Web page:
The concept of competition:
Bain distinguishes between two types of competition, actual competition between established firms, and potential competition arising from the potential entry of firms outside the industry.
Actual competition is probably of high importance as a regulator of business activity especially in oligopolistic markets. Existing firms act continuously under the feeling of interdependence with their actual competitors.
However, the threat of potential entry is also an important determinant of the pricing policies of firms. There is a double form of recognized interdependence: interdependence among established firms, and interdependence between established firms and potential entrants.
In the traditional theory of pure competition and monopolistic competition entry is discussed explicitly. In both models entry is treated as actual entry, whose effects on equilibrium are determinate, and as a long-run phenomenon, in the sense that entry can take place only in the long run. The latter implies that entry comes from completely new firms, starting from scratch. The former implies no consideration of the effects on current price-output decisions of the threat arising from potential entrants.
Both models assume that entry is free (in the sense of there being no legal restrictions) and easy in the long run (in the sense that there are no insurmountable barriers to entry). The consequence of the assumption of free entry in pure competition is that in the long run equilibrium of each firm and of the industry is attained at and costs are at a minimum.
P = LAC = LMC
The consequence of the assumption of free entry in a monopolistic market in the long run is that equilibrium is reached with the tangency solution but costs are not at a minimum, because excess capacity is a necessary consequence of the falling demand curve.
P = LAC and P > LMC
In oligopolistic markets, however, conventional theory has in general been inexplicit, cryptic or silent. The naive oligopoly models of Cournot, Bertrand, Edge-worth and Chamberlin are closed models, not allowing for entry the number of firms in the model is assumed constant. The models of collusive solutions are also closed models. Cartels are inherently unstable and they break down once entry is allowed, while in the traditional models of price leadership the entrant is usually assumed to be a small firm which follows the leader.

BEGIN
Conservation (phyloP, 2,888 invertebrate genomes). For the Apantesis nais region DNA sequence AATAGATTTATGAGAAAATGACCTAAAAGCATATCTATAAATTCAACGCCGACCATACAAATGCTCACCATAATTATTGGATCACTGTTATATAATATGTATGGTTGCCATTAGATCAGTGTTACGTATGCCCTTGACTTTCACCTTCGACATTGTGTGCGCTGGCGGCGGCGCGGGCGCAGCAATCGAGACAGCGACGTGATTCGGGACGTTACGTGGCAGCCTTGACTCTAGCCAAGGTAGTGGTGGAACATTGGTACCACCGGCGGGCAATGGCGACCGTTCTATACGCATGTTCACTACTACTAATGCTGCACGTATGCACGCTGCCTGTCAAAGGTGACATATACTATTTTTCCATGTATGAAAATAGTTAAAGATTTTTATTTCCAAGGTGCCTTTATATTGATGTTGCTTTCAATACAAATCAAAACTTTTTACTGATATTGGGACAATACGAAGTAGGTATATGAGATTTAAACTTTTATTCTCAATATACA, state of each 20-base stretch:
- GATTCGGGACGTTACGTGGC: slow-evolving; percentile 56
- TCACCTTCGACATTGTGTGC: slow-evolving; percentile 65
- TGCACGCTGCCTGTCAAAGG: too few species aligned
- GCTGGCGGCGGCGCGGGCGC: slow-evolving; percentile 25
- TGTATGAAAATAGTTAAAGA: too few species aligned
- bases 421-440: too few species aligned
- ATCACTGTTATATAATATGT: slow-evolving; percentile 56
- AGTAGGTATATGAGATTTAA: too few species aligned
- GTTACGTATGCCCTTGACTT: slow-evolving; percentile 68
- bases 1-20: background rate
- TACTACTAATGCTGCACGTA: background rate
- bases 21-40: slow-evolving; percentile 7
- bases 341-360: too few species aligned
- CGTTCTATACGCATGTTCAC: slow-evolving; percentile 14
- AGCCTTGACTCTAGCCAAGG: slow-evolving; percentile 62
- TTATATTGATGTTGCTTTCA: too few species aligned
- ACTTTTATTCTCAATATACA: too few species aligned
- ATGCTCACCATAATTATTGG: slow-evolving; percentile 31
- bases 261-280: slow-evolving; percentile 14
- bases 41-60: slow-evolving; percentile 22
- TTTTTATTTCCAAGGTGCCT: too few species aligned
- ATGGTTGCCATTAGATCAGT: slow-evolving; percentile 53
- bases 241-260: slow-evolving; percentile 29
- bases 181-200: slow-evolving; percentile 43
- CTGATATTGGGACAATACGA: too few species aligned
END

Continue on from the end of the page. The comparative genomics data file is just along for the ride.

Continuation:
Fellner was the first writer to mention that the threat of potential entry is one of the reasons why the collusive oligopolists do not charge the monopoly price. Entry considerations and their importance in pricingpolicies appeared fairly recently in the theory of the firm.
The concept of entry in Bain‘s theory:
Bain considers entry as the establishment of a new firm which builds or introduces new productive capacity that was not used for production in the industry prior to the establishment of the new firm. Thus for Bain entry involves the setting up of a new firm and the addition of new capacity in the industry.
Bain explicitly excludes from his entry concept:
(a) The take-over of an existing firm by some other firm, which constitutes change in ownership;
(b) The expansion of capacity by an established firm;
(c) Cross-entry, that is, entry by a firm already established in another industry, which adds the product of this industry to its line of products.